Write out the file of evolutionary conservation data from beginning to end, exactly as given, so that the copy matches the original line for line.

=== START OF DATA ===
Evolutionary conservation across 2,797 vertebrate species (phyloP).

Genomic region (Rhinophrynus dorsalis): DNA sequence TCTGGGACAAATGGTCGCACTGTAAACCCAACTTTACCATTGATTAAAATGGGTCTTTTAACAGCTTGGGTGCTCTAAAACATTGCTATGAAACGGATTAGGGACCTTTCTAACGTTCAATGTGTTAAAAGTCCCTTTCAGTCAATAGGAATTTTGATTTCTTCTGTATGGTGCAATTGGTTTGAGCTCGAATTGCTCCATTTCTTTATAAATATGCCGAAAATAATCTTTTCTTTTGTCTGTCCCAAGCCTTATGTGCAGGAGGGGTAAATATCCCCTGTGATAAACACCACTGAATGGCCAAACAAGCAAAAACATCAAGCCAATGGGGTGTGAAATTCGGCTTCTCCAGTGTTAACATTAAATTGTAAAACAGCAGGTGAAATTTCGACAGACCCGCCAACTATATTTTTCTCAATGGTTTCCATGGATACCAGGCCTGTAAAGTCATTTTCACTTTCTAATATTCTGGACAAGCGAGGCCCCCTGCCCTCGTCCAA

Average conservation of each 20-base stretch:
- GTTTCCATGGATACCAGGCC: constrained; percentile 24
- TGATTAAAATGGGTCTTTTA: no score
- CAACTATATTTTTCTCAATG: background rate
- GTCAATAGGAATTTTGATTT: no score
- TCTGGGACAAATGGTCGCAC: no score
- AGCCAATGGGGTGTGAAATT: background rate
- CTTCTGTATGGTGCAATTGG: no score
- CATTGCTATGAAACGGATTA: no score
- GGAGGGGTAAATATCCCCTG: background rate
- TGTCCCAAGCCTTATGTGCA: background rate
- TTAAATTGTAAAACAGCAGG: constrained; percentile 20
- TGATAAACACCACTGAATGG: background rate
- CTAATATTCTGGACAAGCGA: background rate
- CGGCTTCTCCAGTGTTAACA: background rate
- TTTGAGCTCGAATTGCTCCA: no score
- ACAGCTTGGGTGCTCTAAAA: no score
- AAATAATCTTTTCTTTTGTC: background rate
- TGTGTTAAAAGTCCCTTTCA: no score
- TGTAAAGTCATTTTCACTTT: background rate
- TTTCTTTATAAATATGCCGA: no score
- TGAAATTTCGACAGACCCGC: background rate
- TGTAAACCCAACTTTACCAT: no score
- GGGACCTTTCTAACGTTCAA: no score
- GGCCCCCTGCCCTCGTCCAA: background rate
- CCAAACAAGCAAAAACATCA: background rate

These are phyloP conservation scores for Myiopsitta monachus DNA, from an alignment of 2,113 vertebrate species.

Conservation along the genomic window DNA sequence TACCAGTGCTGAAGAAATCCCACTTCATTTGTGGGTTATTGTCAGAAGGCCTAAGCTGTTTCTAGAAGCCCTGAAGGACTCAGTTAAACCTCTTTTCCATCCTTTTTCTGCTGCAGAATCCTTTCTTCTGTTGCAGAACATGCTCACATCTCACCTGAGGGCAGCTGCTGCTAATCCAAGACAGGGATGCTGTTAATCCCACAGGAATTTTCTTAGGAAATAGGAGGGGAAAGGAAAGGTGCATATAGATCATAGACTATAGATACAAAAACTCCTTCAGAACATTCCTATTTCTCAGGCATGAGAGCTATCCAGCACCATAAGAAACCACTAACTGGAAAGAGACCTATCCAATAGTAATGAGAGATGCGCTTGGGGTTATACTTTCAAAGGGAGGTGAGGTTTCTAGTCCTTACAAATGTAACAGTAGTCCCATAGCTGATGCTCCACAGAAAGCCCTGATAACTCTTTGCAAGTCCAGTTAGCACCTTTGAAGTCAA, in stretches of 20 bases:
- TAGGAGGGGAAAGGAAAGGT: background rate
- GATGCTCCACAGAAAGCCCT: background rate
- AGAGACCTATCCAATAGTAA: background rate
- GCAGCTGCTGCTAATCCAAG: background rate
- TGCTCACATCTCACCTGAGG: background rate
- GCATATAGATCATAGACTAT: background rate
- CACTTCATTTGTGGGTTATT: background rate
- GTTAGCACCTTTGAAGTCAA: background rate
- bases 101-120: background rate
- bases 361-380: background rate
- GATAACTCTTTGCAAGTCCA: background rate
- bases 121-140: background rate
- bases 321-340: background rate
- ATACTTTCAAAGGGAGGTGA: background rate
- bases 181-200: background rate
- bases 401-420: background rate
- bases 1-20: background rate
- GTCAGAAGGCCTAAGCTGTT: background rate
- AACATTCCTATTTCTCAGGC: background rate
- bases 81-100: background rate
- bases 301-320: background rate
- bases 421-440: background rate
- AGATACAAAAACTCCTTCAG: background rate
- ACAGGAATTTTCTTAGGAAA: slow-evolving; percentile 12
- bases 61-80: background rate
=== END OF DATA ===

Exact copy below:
Evolutionary conservation across 2,797 vertebrate species (phyloP).

Genomic region (Rhinophrynus dorsalis): DNA sequence TCTGGGACAAATGGTCGCACTGTAAACCCAACTTTACCATTGATTAAAATGGGTCTTTTAACAGCTTGGGTGCTCTAAAACATTGCTATGAAACGGATTAGGGACCTTTCTAACGTTCAATGTGTTAAAAGTCCCTTTCAGTCAATAGGAATTTTGATTTCTTCTGTATGGTGCAATTGGTTTGAGCTCGAATTGCTCCATTTCTTTATAAATATGCCGAAAATAATCTTTTCTTTTGTCTGTCCCAAGCCTTATGTGCAGGAGGGGTAAATATCCCCTGTGATAAACACCACTGAATGGCCAAACAAGCAAAAACATCAAGCCAATGGGGTGTGAAATTCGGCTTCTCCAGTGTTAACATTAAATTGTAAAACAGCAGGTGAAATTTCGACAGACCCGCCAACTATATTTTTCTCAATGGTTTCCATGGATACCAGGCCTGTAAAGTCATTTTCACTTTCTAATATTCTGGACAAGCGAGGCCCCCTGCCCTCGTCCAA

Average conservation of each 20-base stretch:
- GTTTCCATGGATACCAGGCC: constrained; percentile 24
- TGATTAAAATGGGTCTTTTA: no score
- CAACTATATTTTTCTCAATG: background rate
- GTCAATAGGAATTTTGATTT: no score
- TCTGGGACAAATGGTCGCAC: no score
- AGCCAATGGGGTGTGAAATT: background rate
- CTTCTGTATGGTGCAATTGG: no score
- CATTGCTATGAAACGGATTA: no score
- GGAGGGGTAAATATCCCCTG: background rate
- TGTCCCAAGCCTTATGTGCA: background rate
- TTAAATTGTAAAACAGCAGG: constrained; percentile 20
- TGATAAACACCACTGAATGG: background rate
- CTAATATTCTGGACAAGCGA: background rate
- CGGCTTCTCCAGTGTTAACA: background rate
- TTTGAGCTCGAATTGCTCCA: no score
- ACAGCTTGGGTGCTCTAAAA: no score
- AAATAATCTTTTCTTTTGTC: background rate
- TGTGTTAAAAGTCCCTTTCA: no score
- TGTAAAGTCATTTTCACTTT: background rate
- TTTCTTTATAAATATGCCGA: no score
- TGAAATTTCGACAGACCCGC: background rate
- TGTAAACCCAACTTTACCAT: no score
- GGGACCTTTCTAACGTTCAA: no score
- GGCCCCCTGCCCTCGTCCAA: background rate
- CCAAACAAGCAAAAACATCA: background rate

These are phyloP conservation scores for Myiopsitta monachus DNA, from an alignment of 2,113 vertebrate species.

Conservation along the genomic window DNA sequence TACCAGTGCTGAAGAAATCCCACTTCATTTGTGGGTTATTGTCAGAAGGCCTAAGCTGTTTCTAGAAGCCCTGAAGGACTCAGTTAAACCTCTTTTCCATCCTTTTTCTGCTGCAGAATCCTTTCTTCTGTTGCAGAACATGCTCACATCTCACCTGAGGGCAGCTGCTGCTAATCCAAGACAGGGATGCTGTTAATCCCACAGGAATTTTCTTAGGAAATAGGAGGGGAAAGGAAAGGTGCATATAGATCATAGACTATAGATACAAAAACTCCTTCAGAACATTCCTATTTCTCAGGCATGAGAGCTATCCAGCACCATAAGAAACCACTAACTGGAAAGAGACCTATCCAATAGTAATGAGAGATGCGCTTGGGGTTATACTTTCAAAGGGAGGTGAGGTTTCTAGTCCTTACAAATGTAACAGTAGTCCCATAGCTGATGCTCCACAGAAAGCCCTGATAACTCTTTGCAAGTCCAGTTAGCACCTTTGAAGTCAA, in stretches of 20 bases:
- TAGGAGGGGAAAGGAAAGGT: background rate
- GATGCTCCACAGAAAGCCCT: background rate
- AGAGACCTATCCAATAGTAA: background rate
- GCAGCTGCTGCTAATCCAAG: background rate
- TGCTCACATCTCACCTGAGG: background rate
- GCATATAGATCATAGACTAT: background rate
- CACTTCATTTGTGGGTTATT: background rate
- GTTAGCACCTTTGAAGTCAA: background rate
- bases 101-120: background rate
- bases 361-380: background rate
- GATAACTCTTTGCAAGTCCA: background rate
- bases 121-140: background rate
- bases 321-340: background rate
- ATACTTTCAAAGGGAGGTGA: background rate
- bases 181-200: background rate
- bases 401-420: background rate
- bases 1-20: background rate
- GTCAGAAGGCCTAAGCTGTT: background rate
- AACATTCCTATTTCTCAGGC: background rate
- bases 81-100: background rate
- bases 301-320: background rate
- bases 421-440: background rate
- AGATACAAAAACTCCTTCAG: background rate
- ACAGGAATTTTCTTAGGAAA: slow-evolving; percentile 12
- bases 61-80: background rate